I guess I dove into my own experiences and my own disappointments in my own parents, and tried to extend that to what it might have been like to him. 

Q: Could you take us through the casting process for Frank Grillo? He seems perfect to play Lamborghini. 

BN: Yeah. I think the world knows that we began this movie years earlier with two different actors involved. And then Covid came, we shut down, and then actors’ schedules changed and we had to re-cast the movie when we were ready to shoot after Covid. At that point, a lot of actors were presented to me by the producers that they might have an interest in playing a role. 

None of them were quite right. Being good actors all, a lot of them were not Italian, a lot of them were not the right age. I felt we needed to make the differences work in terms of time. We open up he’s in his twenties and we go into his seventies.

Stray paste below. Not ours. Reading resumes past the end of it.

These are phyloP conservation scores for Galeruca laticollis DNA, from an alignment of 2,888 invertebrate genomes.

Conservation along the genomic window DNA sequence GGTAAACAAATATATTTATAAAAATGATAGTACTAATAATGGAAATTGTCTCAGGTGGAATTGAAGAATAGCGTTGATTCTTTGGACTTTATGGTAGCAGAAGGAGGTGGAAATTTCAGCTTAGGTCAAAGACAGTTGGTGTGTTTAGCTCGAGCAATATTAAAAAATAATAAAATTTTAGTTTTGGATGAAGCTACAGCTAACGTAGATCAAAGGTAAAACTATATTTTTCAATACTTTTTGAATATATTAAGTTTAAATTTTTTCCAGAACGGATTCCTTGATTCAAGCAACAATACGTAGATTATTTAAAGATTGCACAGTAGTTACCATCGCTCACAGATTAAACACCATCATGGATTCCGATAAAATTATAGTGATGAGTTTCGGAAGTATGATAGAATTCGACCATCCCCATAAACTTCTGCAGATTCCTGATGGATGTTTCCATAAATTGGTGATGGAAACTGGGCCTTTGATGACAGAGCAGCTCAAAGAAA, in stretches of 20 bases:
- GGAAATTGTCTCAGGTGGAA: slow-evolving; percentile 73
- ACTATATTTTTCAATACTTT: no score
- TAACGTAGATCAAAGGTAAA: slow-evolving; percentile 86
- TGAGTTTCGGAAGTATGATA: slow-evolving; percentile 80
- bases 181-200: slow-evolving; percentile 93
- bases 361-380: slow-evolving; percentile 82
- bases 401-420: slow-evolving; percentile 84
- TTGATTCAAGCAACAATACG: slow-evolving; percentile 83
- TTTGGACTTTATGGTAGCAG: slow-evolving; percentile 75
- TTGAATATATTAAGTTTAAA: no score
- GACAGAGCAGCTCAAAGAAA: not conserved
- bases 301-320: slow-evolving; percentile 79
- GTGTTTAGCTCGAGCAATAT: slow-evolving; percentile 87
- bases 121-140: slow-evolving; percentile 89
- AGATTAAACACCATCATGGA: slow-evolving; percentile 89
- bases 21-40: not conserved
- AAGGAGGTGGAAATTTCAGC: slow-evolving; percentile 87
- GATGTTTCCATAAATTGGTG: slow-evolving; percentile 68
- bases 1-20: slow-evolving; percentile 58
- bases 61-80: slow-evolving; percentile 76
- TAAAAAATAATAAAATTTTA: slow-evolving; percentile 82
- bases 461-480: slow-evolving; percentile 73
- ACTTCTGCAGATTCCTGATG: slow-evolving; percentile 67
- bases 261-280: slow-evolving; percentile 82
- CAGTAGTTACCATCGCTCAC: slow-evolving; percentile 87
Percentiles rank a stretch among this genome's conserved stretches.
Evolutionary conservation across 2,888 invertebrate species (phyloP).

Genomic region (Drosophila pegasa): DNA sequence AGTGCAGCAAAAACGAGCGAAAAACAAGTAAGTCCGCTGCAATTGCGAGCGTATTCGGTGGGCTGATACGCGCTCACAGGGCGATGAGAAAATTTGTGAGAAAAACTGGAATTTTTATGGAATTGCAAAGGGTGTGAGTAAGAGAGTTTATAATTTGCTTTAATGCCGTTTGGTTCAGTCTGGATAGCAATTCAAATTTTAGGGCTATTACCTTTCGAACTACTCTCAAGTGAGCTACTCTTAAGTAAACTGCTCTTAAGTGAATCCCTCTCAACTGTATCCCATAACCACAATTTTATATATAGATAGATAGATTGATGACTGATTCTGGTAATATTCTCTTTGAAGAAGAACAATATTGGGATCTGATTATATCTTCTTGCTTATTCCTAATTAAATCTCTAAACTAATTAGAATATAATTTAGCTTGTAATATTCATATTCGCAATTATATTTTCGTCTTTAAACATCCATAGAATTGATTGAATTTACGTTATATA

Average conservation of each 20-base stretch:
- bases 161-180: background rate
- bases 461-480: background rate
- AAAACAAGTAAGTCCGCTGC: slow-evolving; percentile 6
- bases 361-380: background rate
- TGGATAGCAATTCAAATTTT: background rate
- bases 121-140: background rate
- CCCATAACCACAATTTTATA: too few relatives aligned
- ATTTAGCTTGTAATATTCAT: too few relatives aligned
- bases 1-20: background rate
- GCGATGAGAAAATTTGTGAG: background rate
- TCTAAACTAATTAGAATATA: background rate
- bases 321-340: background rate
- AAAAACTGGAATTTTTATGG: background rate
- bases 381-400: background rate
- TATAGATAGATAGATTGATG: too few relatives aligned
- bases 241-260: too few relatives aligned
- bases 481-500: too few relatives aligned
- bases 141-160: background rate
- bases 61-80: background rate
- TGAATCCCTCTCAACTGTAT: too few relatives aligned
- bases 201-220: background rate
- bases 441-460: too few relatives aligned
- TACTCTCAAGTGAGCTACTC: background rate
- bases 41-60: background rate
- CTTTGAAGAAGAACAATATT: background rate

Then when Frank [Grillo]’s name was brought up — and we were very late in the process, probably a week before shooting, the producers were getting nervous because I wouldn’t sign off on an actor. But I had to sign off on an actor who’s right. They kept giving me different names and I kept saying “The movie won’t work and you can’t make a bad movie. We have to have an actor who’s right for the role of Ferruccio. 

Then when they brought Frank’s name up, I had known Frank from my first television show he  auditioned for called “Falcone” [CBS, 2000] that I created. I remembered him. I remembered him being a good actor, and he became this kindof action star. I knew he was a really good actor and he was Italian, and he was the right age, and he was a good guy. So I said right away, “Get Frank.” And Frank remembered me from “Falcone” right away. I think it was a marriage of a really good role to a really good actor.